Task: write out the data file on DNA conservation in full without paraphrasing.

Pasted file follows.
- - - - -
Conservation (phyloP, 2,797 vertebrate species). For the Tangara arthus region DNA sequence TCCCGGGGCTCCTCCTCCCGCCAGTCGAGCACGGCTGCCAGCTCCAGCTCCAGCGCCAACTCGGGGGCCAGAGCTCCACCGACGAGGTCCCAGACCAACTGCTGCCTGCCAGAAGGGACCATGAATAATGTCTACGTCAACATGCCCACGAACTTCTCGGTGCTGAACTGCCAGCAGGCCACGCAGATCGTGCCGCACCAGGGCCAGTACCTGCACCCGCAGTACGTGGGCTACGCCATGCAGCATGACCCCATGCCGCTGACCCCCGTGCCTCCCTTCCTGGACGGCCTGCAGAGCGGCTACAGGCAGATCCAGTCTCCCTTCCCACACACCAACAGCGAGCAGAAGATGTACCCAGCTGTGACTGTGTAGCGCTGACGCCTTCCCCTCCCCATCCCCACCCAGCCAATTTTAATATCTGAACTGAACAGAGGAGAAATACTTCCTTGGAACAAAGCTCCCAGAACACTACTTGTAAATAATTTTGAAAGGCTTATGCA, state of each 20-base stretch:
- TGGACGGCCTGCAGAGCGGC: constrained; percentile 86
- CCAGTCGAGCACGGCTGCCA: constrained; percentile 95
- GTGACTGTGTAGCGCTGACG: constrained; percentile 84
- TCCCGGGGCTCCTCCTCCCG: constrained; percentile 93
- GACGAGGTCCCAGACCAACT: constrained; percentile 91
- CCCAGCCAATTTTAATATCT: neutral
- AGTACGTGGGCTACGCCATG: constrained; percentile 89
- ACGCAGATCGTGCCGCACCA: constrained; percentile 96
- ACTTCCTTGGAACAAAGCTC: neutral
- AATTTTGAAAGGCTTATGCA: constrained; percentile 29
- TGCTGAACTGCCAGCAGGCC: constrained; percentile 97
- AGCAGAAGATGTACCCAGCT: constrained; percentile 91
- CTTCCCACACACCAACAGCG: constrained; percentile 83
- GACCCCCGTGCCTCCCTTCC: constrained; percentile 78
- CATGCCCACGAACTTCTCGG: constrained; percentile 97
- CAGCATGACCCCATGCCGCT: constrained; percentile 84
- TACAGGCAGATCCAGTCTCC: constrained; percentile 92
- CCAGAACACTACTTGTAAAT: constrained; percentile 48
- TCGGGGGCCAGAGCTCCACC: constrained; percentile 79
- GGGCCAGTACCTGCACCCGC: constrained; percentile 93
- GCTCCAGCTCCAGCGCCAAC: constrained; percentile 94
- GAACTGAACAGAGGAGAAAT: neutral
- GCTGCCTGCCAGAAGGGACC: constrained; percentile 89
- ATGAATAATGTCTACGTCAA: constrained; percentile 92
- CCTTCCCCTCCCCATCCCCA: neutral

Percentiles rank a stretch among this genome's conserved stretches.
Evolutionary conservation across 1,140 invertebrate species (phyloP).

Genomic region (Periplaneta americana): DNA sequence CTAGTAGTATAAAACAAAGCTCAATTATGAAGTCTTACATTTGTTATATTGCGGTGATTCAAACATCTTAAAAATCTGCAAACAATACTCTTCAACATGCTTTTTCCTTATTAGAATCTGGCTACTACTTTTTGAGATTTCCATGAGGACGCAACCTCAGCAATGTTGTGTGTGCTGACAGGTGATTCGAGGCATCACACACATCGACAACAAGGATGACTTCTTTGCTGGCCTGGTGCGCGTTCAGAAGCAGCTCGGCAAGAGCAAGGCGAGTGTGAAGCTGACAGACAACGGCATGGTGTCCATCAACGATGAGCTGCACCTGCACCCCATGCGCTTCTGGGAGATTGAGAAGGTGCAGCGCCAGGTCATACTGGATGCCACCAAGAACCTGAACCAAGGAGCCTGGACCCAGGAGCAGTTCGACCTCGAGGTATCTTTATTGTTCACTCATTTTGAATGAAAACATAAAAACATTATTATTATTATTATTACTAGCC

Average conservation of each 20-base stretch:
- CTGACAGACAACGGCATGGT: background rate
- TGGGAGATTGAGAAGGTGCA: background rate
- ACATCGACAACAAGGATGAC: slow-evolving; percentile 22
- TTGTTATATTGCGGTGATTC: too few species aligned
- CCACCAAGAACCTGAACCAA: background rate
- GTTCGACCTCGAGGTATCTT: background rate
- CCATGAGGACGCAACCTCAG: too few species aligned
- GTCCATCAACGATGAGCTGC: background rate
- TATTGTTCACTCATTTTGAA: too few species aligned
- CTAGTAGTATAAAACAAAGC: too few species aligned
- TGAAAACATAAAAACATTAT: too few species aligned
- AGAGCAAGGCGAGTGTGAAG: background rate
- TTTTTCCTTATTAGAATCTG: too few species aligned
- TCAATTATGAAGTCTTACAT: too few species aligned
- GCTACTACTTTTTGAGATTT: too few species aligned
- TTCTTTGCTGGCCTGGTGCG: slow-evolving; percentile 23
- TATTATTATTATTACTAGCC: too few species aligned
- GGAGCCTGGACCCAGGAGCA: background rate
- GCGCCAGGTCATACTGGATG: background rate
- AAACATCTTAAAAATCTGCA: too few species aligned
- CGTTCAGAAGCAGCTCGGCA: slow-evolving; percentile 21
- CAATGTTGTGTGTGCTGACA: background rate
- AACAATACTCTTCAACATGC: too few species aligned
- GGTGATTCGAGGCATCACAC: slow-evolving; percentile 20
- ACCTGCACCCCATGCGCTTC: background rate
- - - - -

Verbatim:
Conservation (phyloP, 2,797 vertebrate species). For the Tangara arthus region DNA sequence TCCCGGGGCTCCTCCTCCCGCCAGTCGAGCACGGCTGCCAGCTCCAGCTCCAGCGCCAACTCGGGGGCCAGAGCTCCACCGACGAGGTCCCAGACCAACTGCTGCCTGCCAGAAGGGACCATGAATAATGTCTACGTCAACATGCCCACGAACTTCTCGGTGCTGAACTGCCAGCAGGCCACGCAGATCGTGCCGCACCAGGGCCAGTACCTGCACCCGCAGTACGTGGGCTACGCCATGCAGCATGACCCCATGCCGCTGACCCCCGTGCCTCCCTTCCTGGACGGCCTGCAGAGCGGCTACAGGCAGATCCAGTCTCCCTTCCCACACACCAACAGCGAGCAGAAGATGTACCCAGCTGTGACTGTGTAGCGCTGACGCCTTCCCCTCCCCATCCCCACCCAGCCAATTTTAATATCTGAACTGAACAGAGGAGAAATACTTCCTTGGAACAAAGCTCCCAGAACACTACTTGTAAATAATTTTGAAAGGCTTATGCA, state of each 20-base stretch:
- TGGACGGCCTGCAGAGCGGC: constrained; percentile 86
- CCAGTCGAGCACGGCTGCCA: constrained; percentile 95
- GTGACTGTGTAGCGCTGACG: constrained; percentile 84
- TCCCGGGGCTCCTCCTCCCG: constrained; percentile 93
- GACGAGGTCCCAGACCAACT: constrained; percentile 91
- CCCAGCCAATTTTAATATCT: neutral
- AGTACGTGGGCTACGCCATG: constrained; percentile 89
- ACGCAGATCGTGCCGCACCA: constrained; percentile 96
- ACTTCCTTGGAACAAAGCTC: neutral
- AATTTTGAAAGGCTTATGCA: constrained; percentile 29
- TGCTGAACTGCCAGCAGGCC: constrained; percentile 97
- AGCAGAAGATGTACCCAGCT: constrained; percentile 91
- CTTCCCACACACCAACAGCG: constrained; percentile 83
- GACCCCCGTGCCTCCCTTCC: constrained; percentile 78
- CATGCCCACGAACTTCTCGG: constrained; percentile 97
- CAGCATGACCCCATGCCGCT: constrained; percentile 84
- TACAGGCAGATCCAGTCTCC: constrained; percentile 92
- CCAGAACACTACTTGTAAAT: constrained; percentile 48
- TCGGGGGCCAGAGCTCCACC: constrained; percentile 79
- GGGCCAGTACCTGCACCCGC: constrained; percentile 93
- GCTCCAGCTCCAGCGCCAAC: constrained; percentile 94
- GAACTGAACAGAGGAGAAAT: neutral
- GCTGCCTGCCAGAAGGGACC: constrained; percentile 89
- ATGAATAATGTCTACGTCAA: constrained; percentile 92
- CCTTCCCCTCCCCATCCCCA: neutral

Percentiles rank a stretch among this genome's conserved stretches.
Evolutionary conservation across 1,140 invertebrate species (phyloP).

Genomic region (Periplaneta americana): DNA sequence CTAGTAGTATAAAACAAAGCTCAATTATGAAGTCTTACATTTGTTATATTGCGGTGATTCAAACATCTTAAAAATCTGCAAACAATACTCTTCAACATGCTTTTTCCTTATTAGAATCTGGCTACTACTTTTTGAGATTTCCATGAGGACGCAACCTCAGCAATGTTGTGTGTGCTGACAGGTGATTCGAGGCATCACACACATCGACAACAAGGATGACTTCTTTGCTGGCCTGGTGCGCGTTCAGAAGCAGCTCGGCAAGAGCAAGGCGAGTGTGAAGCTGACAGACAACGGCATGGTGTCCATCAACGATGAGCTGCACCTGCACCCCATGCGCTTCTGGGAGATTGAGAAGGTGCAGCGCCAGGTCATACTGGATGCCACCAAGAACCTGAACCAAGGAGCCTGGACCCAGGAGCAGTTCGACCTCGAGGTATCTTTATTGTTCACTCATTTTGAATGAAAACATAAAAACATTATTATTATTATTATTACTAGCC

Average conservation of each 20-base stretch:
- CTGACAGACAACGGCATGGT: background rate
- TGGGAGATTGAGAAGGTGCA: background rate
- ACATCGACAACAAGGATGAC: slow-evolving; percentile 22
- TTGTTATATTGCGGTGATTC: too few species aligned
- CCACCAAGAACCTGAACCAA: background rate
- GTTCGACCTCGAGGTATCTT: background rate
- CCATGAGGACGCAACCTCAG: too few species aligned
- GTCCATCAACGATGAGCTGC: background rate
- TATTGTTCACTCATTTTGAA: too few species aligned
- CTAGTAGTATAAAACAAAGC: too few species aligned
- TGAAAACATAAAAACATTAT: too few species aligned
- AGAGCAAGGCGAGTGTGAAG: background rate
- TTTTTCCTTATTAGAATCTG: too few species aligned
- TCAATTATGAAGTCTTACAT: too few species aligned
- GCTACTACTTTTTGAGATTT: too few species aligned
- TTCTTTGCTGGCCTGGTGCG: slow-evolving; percentile 23
- TATTATTATTATTACTAGCC: too few species aligned
- GGAGCCTGGACCCAGGAGCA: background rate
- GCGCCAGGTCATACTGGATG: background rate
- AAACATCTTAAAAATCTGCA: too few species aligned
- CGTTCAGAAGCAGCTCGGCA: slow-evolving; percentile 21
- CAATGTTGTGTGTGCTGACA: background rate
- AACAATACTCTTCAACATGC: too few species aligned
- GGTGATTCGAGGCATCACAC: slow-evolving; percentile 20
- ACCTGCACCCCATGCGCTTC: background rate